Coinbase’s stock has dropped following the company’s decision to discontinue its interest-earning product in the face of SEC scrutiny.


Coinbase’s stock has dropped following the company’s decision to discontinue its interest-earning product in the face of SEC scrutiny.

Coinbase’s stock dropped more than 5% on Monday after the company stated that it would not be launching its expected interest-bearing product due to regulatory scrutiny from the United States.

According to CNBC, Coinbase’s stock dropped as a result of the decision, which coincided with a wider decline in the price of cryptocurrencies as a result of regulatory scrutiny around the world. Coinbase thanked its consumers for their support in a statement, promising that company would keep looking for new methods to bring new products to market.

“We had hundreds of thousands of clients sign up from across the country, and we appreciate your interest,” the firm said in a statement. “We will never stop exploring for new methods to provide our clients with innovative, trustworthy services and products.”

While there was no mention of Coinbase’s public spat with the Securities and Exchange Commission (SEC), this move comes just weeks after CEO Brian Armstrong accused the SEC of unfairly targeting his company.

In his Tweets from September 8, Armstrong claimed that the SEC was the only regulator who declined to meet with him on a recent trip to Washington, D.C. According to him, the rationale offered was that the agency had not met with any bitcoin companies. He later chastised the SEC for utilizing “intimidation techniques” against his sector by refusing to be honest or consistent with its views.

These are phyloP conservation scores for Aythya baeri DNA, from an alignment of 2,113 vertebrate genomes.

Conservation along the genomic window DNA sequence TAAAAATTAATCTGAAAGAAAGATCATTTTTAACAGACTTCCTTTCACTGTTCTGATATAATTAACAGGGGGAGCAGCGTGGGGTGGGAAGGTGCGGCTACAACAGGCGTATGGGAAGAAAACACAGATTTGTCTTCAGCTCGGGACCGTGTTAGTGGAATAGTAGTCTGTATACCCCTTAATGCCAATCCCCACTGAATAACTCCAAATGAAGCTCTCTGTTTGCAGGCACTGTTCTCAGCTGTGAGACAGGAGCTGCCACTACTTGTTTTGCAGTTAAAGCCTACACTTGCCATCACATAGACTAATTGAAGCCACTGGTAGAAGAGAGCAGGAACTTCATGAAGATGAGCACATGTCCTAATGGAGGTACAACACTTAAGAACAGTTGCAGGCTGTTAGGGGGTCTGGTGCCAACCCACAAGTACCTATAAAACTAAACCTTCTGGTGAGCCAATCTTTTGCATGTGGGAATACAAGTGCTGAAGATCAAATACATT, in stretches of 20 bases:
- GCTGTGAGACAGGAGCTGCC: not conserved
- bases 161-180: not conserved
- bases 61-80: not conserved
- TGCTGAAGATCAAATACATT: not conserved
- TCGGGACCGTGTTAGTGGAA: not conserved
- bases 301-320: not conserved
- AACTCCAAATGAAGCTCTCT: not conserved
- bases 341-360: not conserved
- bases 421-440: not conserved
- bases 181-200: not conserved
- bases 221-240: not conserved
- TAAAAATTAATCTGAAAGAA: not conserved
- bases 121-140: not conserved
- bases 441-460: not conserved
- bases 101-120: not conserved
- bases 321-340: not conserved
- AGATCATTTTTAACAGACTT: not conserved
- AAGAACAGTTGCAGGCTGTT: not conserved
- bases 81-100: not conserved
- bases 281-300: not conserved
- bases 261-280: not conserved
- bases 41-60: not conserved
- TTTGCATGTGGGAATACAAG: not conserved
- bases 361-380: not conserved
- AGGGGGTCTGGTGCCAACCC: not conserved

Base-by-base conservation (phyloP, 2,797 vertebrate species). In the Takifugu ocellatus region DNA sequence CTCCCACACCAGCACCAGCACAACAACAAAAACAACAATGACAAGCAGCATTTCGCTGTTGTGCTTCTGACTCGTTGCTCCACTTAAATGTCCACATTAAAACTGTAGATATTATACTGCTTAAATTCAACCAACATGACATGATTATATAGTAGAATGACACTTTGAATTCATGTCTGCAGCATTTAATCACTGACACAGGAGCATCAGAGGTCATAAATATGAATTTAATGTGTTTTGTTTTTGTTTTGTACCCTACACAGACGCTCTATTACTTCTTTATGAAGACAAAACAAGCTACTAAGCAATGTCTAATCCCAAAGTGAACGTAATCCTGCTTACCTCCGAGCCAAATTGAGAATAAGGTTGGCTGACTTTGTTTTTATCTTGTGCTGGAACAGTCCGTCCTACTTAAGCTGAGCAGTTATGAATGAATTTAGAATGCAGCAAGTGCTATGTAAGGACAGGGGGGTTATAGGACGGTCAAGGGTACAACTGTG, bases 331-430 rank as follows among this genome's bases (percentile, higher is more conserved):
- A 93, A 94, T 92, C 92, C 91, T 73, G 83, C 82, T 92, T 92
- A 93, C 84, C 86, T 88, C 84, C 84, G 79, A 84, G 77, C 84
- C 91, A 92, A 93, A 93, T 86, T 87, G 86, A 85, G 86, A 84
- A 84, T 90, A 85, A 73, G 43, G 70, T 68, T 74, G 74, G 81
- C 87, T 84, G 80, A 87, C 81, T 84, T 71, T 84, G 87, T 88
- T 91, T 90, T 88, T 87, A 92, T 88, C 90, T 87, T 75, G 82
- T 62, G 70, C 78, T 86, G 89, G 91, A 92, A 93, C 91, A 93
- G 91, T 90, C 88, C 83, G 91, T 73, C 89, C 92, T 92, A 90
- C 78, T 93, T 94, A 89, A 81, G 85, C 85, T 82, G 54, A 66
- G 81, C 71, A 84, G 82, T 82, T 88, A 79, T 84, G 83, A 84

Armstrong believes it is unjust for the SEC to single out Coinbase for regulatory action given cryptocurrency lending is commonplace in the sector. Other competitors, such as BlockFi, based in New Jersey, have faced regulatory pressure from state-level organizations concerned about their own interest-bearing products.

Chairman Gary Gensler of the Securities and Exchange Commission (SEC) stated in August that his agency required more regulatory tools to regulate the cryptocurrency market. In testimony before Congress last week, Gensler stated that the crypto financing, issuance, trading, and lending markets lack adequate investor protection.

In his speech before the Senate Finance Committee, he compared it to the “Wild West,” a comparison echoed by Sen. Elizabeth Warren, D-Massachusetts, who routinely demands for increased control of the US banking sector.

Regulators in the United States are working on a variety of new measures to better understand the bitcoin sector. The President’s Working Group on Financial Markets is working on a report on stablecoins at the White House. Brief News from Washington Newsday.


Comments are closed.